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Alkaline Foods & The Alkaline for Life® Diet

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Alkaline Foods What You Need To Know

The Alkaline for Life® Diet is an ancient, yet today novel, approach to nourishment. Life-supporting in the most profound sense, the Alkaline for Life® diet is composed of fresh, whole foods combined in a way that promotes optimum biochemical functioning through pH balance.

This is a unique approach to eating that provides the body what it needs to maintain a favorable pH balance. This means that the Alkaline for Life® diet provides sufficient alkalizing mineral compounds to buffer the acids we produce daily through the metabolism of proteins, grains, processed foods, alcohol, sugar, and other acid-forming foods.

Unlike other eating programs and diets, the Alkaline for Life® diet is truly life-supporting. It works the way nature works!

Specifically, the Alkaline for Life® diet represents an approach to nourishing the body that focuses on the following alkaline foods:

  •      most vegetables and root crops
  •      most fruits
  •      varied nuts and seeds
  •      lentils and pulses
  •      spices and herbs

alkalinefoods

The Alkaline for Life® diet is moderate in:

  •      flesh foods and concentrated proteins
  •      grains
  •      dairy products

The Alkaline for Life® diet more strictly limits:

  •      refined and processed foods, sugar, alcohol, commercial table salt

 What is the goal of the Alkaline for Life® diet?

The goal of the Alkaline for Life® diet is internal pH balance. The idea is to consume enough alkaline-forming foods to create a slightly alkaline state in our bodies—just as our ancestors did. By no means does that mean you do not consume acid-forming foods. But it does mean tilting the scale in favor of alkaline-forming foods. For example, protein is very acid forming, but it is only protein taken in excess of our basic requirements that adds to an acid load. We all need at least 50 to 60 grams of protein per day, which our body can handle without creating troublesome excess free acid. Another example concerns grains, processed foods, sugars, and alcohol. While some folks may chose to strictly limit these, such is not necessary. The key is moderation and balance. If you have enough alkalizing reserves in your body, you can consume varying amounts of these foods and still maintain a life-supporting, slightly alkaline pH.

 What do I mean when I say a food is acid forming?

  •      When we metabolize foods they are broken down and transformed, and some leave an acid residue. This means that their metabolism resulted in the production of free hydrogen ions (H+).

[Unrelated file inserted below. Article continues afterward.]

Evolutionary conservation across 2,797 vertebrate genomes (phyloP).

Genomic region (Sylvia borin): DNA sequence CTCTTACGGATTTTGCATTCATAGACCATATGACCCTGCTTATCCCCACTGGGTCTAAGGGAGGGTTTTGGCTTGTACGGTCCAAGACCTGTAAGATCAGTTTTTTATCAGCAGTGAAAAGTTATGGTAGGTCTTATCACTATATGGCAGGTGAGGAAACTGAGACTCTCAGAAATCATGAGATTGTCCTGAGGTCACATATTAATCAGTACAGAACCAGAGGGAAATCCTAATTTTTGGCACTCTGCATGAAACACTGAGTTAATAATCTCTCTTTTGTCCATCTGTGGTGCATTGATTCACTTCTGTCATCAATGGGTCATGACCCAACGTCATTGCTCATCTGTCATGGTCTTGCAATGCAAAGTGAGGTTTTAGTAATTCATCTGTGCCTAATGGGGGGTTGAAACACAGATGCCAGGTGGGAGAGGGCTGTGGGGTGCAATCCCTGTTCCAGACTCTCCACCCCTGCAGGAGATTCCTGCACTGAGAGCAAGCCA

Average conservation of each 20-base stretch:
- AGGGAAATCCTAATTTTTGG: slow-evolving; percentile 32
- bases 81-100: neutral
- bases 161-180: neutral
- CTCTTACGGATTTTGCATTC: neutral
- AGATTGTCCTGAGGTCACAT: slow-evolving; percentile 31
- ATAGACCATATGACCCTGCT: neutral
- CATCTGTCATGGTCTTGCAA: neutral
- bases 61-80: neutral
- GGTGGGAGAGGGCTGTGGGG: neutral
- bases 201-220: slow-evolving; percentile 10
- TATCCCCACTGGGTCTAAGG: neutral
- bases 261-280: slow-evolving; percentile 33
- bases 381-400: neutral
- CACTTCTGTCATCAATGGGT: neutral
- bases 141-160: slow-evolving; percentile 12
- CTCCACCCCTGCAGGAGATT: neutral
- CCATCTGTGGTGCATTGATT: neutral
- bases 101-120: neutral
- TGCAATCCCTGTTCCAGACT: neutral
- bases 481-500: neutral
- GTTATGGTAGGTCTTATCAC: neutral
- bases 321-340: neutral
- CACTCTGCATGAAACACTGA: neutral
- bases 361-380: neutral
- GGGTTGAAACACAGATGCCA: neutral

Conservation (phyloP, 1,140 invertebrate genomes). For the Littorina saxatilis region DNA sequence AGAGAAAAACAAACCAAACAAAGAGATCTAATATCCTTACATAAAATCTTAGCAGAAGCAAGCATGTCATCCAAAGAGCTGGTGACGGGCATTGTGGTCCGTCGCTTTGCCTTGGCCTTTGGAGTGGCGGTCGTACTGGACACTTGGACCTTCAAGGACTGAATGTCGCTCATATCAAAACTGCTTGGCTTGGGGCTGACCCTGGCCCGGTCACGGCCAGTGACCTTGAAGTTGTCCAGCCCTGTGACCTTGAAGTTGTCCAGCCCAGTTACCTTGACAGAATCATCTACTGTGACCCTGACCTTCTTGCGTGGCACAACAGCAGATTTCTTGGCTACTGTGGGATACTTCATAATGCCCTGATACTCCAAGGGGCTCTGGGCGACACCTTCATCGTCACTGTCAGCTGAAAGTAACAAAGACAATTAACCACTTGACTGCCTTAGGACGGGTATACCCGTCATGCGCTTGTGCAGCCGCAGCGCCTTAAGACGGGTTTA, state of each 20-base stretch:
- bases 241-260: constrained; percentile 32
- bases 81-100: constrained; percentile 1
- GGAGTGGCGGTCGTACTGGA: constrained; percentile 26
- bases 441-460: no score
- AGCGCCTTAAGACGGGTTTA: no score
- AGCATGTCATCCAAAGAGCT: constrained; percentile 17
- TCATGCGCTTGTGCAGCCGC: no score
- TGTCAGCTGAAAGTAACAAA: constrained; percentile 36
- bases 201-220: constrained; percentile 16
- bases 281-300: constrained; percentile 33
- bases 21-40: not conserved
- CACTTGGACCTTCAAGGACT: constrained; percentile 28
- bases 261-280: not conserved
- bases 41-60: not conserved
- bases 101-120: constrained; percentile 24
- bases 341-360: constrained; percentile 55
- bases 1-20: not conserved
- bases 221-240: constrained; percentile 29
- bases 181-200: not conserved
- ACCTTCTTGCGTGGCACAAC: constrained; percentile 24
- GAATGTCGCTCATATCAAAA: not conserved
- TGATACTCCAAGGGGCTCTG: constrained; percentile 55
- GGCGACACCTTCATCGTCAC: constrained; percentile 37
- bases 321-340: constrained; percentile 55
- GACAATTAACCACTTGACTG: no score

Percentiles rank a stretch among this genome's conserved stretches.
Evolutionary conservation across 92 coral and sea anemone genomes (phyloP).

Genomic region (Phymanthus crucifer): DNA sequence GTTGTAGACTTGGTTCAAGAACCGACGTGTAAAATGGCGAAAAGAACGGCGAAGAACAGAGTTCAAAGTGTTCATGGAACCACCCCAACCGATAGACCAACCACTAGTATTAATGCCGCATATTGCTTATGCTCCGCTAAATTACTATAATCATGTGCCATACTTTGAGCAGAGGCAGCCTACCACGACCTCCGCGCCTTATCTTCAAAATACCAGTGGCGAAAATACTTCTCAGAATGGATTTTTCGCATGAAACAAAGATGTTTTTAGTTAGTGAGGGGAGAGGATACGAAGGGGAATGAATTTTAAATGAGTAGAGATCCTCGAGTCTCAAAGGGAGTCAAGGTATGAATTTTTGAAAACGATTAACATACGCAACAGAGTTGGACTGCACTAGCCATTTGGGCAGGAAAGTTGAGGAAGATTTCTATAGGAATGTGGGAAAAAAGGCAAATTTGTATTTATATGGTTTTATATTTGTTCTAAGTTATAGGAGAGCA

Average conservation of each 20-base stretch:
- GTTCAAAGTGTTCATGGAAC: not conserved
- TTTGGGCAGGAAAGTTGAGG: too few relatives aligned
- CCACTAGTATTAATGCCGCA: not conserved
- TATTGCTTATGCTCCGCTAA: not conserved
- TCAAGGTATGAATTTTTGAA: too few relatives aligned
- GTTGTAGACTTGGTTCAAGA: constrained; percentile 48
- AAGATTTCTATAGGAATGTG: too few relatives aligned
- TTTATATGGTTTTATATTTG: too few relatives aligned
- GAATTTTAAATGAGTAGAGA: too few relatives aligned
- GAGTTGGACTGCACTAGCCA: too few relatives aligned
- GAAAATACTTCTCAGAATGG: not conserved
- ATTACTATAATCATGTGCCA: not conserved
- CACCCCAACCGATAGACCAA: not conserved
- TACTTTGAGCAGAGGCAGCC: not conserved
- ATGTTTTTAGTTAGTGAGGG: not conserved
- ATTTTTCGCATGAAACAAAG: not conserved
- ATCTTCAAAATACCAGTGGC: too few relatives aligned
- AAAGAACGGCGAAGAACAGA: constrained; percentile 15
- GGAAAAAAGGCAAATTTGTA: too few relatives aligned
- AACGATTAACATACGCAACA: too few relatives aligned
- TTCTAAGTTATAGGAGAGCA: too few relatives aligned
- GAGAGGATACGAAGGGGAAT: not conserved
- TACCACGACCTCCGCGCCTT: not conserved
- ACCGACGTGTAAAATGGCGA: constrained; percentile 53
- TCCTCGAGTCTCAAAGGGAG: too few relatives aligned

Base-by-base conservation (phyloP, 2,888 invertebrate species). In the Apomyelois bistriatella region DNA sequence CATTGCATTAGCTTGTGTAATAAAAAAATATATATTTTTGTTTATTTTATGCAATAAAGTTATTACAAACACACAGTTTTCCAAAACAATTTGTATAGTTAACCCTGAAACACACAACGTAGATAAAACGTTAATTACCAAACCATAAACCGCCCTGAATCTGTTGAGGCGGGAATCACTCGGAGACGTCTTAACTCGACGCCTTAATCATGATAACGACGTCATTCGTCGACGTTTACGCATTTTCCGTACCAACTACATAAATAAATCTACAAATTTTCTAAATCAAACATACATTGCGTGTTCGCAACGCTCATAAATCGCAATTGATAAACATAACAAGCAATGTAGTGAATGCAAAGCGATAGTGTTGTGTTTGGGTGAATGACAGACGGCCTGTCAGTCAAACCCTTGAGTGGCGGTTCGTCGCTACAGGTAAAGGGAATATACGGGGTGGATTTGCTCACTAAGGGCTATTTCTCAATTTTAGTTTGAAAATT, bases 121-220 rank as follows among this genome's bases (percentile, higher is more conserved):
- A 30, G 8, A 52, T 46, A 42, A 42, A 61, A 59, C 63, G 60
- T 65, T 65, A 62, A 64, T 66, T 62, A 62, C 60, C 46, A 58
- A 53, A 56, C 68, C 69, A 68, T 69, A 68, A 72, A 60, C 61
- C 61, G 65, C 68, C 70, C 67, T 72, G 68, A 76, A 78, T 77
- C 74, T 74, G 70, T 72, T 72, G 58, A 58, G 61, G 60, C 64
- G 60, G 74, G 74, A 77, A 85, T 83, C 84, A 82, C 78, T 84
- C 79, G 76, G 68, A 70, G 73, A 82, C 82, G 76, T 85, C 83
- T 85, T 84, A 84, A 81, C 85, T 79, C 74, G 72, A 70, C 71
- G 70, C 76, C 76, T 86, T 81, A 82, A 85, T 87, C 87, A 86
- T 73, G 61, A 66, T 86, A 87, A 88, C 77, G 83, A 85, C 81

•       These acids, or this free H+, must be buffered or neutralized by alkalizing compounds in order to maintain the obligatory pH biochemical balance necessary for life.

  •      Most notably, the metabolism of excess protein leaves an acid residue within the body. This can be seen as our own internal “acid rain” similar to the environmental acid rain created by the CO2 and sulfuric acid byproducts of the burning of fossil fuels.

  •       In addition to protein, many other common foods are also acid-forming, such as grains, cheeses, beans and peas, alcohol, and many sugars. These also contribute free hydrogen or acid when metabolized.

What do I mean when I say a food is alkaline forming?

  •      Alkaline-forming foods are those which, when utilized by the body, end up contributing bicarbonate.

  •      Ultimately metabolic pH depends on the balance of bicarbonate and free hydrogen in the body.

  •      Foods that end up contributing bicarbonate are generally plant foods high in potassium, often in the form of potassium citrate. Potassium citrate when processed within the body results in the production of bicarbonate.

  •     The alkalizing foods include most, but not all, vegetables, fruits, nuts, seeds, lentils, pulses, herbs, and spices.

Further information:

   The Acid-Alkaline Food Guide provides further details on how and why diet impacts pH balance.

   The Alkaline for Life® pH Test Kit  provides complete details and materials for testing your pH and developing pH balance.

 

Read 30695 times Last modified on Thursday, 12 December 2013 14:41
Alkaline Foods & The Alkaline for Life® Diet - 4.7 out of 5 based on 3 votes
Dr. Susan E. Brown

Susan E. Brown, PhD is a medical anthropologist, a New York State Certified Nutritionist, and the author of Better Bones, Better Body — the first comprehensive look at natural bone health. She has also coauthored the bestselling book The Acid Alkaline Food Guide, now in its second edition. She has more than 20 ­­­clinical nutrition, bone health research, and lay and health professional education. She also consults widely on socioeconomic, cultural, educational, and health issues. Dr. Brown has taught in North and South American universities and has written numerous academic and popular articles, including one of the very first scientific reviews of the effects of pH on bone health (co-written with Dr. Russell Jaffe, MD). She directs the Center for Better Bones and the Better Bones Foundation in East Syracuse, NY.

Website: plus.google.com/u/0/110907171476523133584